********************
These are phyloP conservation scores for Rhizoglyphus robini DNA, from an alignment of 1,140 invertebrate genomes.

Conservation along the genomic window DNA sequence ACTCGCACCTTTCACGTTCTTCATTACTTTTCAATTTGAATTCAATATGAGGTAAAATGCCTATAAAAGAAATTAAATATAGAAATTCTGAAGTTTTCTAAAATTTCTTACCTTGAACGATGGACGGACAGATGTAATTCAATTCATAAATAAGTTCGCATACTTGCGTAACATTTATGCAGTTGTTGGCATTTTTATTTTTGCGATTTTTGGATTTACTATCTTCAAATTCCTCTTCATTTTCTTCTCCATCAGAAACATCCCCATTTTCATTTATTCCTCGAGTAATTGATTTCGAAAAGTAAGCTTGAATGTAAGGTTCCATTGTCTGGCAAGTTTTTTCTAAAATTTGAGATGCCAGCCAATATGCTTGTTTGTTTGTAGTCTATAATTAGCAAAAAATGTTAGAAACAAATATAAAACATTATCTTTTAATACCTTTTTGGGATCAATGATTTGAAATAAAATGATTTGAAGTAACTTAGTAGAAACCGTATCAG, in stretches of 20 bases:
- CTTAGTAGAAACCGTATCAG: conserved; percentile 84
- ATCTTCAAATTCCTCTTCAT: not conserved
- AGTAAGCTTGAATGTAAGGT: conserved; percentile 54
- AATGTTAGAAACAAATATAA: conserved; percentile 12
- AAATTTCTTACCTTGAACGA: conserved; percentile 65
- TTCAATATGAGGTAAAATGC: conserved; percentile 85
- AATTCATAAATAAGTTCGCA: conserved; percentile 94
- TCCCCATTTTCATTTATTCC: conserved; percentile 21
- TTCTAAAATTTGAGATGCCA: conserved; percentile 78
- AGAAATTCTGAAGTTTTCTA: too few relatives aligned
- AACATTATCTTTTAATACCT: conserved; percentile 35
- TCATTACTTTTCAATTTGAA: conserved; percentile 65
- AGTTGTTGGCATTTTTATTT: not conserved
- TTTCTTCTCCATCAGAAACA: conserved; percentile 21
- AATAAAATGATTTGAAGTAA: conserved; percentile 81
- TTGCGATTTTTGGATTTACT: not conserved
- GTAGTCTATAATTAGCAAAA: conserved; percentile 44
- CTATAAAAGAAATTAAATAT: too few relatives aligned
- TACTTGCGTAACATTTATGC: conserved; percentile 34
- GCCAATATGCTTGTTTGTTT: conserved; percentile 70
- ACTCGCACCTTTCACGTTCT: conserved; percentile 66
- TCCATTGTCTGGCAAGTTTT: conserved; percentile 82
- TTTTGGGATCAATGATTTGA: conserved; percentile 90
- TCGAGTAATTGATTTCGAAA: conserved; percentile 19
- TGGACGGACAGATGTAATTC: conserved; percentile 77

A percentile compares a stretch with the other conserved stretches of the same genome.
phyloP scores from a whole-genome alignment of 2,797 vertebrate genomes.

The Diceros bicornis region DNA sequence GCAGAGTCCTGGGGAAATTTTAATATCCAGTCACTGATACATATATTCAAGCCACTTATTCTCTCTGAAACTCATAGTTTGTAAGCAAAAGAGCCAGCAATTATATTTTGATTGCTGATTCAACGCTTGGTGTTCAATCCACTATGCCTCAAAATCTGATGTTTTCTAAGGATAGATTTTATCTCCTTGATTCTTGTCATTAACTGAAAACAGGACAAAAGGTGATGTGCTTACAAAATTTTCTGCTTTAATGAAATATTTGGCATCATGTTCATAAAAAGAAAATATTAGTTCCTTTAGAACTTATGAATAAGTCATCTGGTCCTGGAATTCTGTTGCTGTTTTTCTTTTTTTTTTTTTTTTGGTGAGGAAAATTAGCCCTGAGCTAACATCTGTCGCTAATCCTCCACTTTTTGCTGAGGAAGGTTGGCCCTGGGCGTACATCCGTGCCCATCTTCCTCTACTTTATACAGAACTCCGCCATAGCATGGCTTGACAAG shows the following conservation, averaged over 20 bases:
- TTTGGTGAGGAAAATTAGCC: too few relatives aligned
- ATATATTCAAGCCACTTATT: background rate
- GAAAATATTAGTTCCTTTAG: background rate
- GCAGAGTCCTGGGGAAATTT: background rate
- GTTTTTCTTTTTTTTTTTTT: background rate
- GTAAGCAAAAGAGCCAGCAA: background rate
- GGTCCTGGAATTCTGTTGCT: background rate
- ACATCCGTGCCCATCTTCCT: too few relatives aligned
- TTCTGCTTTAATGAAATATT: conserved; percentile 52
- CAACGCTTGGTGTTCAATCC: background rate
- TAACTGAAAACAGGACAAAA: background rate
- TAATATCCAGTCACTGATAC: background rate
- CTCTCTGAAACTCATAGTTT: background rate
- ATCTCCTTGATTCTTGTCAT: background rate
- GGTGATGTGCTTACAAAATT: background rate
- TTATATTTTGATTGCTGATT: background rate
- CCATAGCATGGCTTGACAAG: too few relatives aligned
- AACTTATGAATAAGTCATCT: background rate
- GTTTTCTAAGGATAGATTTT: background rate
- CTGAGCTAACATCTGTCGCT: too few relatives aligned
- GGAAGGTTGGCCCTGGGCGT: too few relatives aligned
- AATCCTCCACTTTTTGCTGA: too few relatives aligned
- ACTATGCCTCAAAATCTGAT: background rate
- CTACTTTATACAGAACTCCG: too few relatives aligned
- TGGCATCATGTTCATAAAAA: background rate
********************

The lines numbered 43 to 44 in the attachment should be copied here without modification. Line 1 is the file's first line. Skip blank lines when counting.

- CTCTCTGAAACTCATAGTTT: background rate
- ATCTCCTTGATTCTTGTCAT: background rate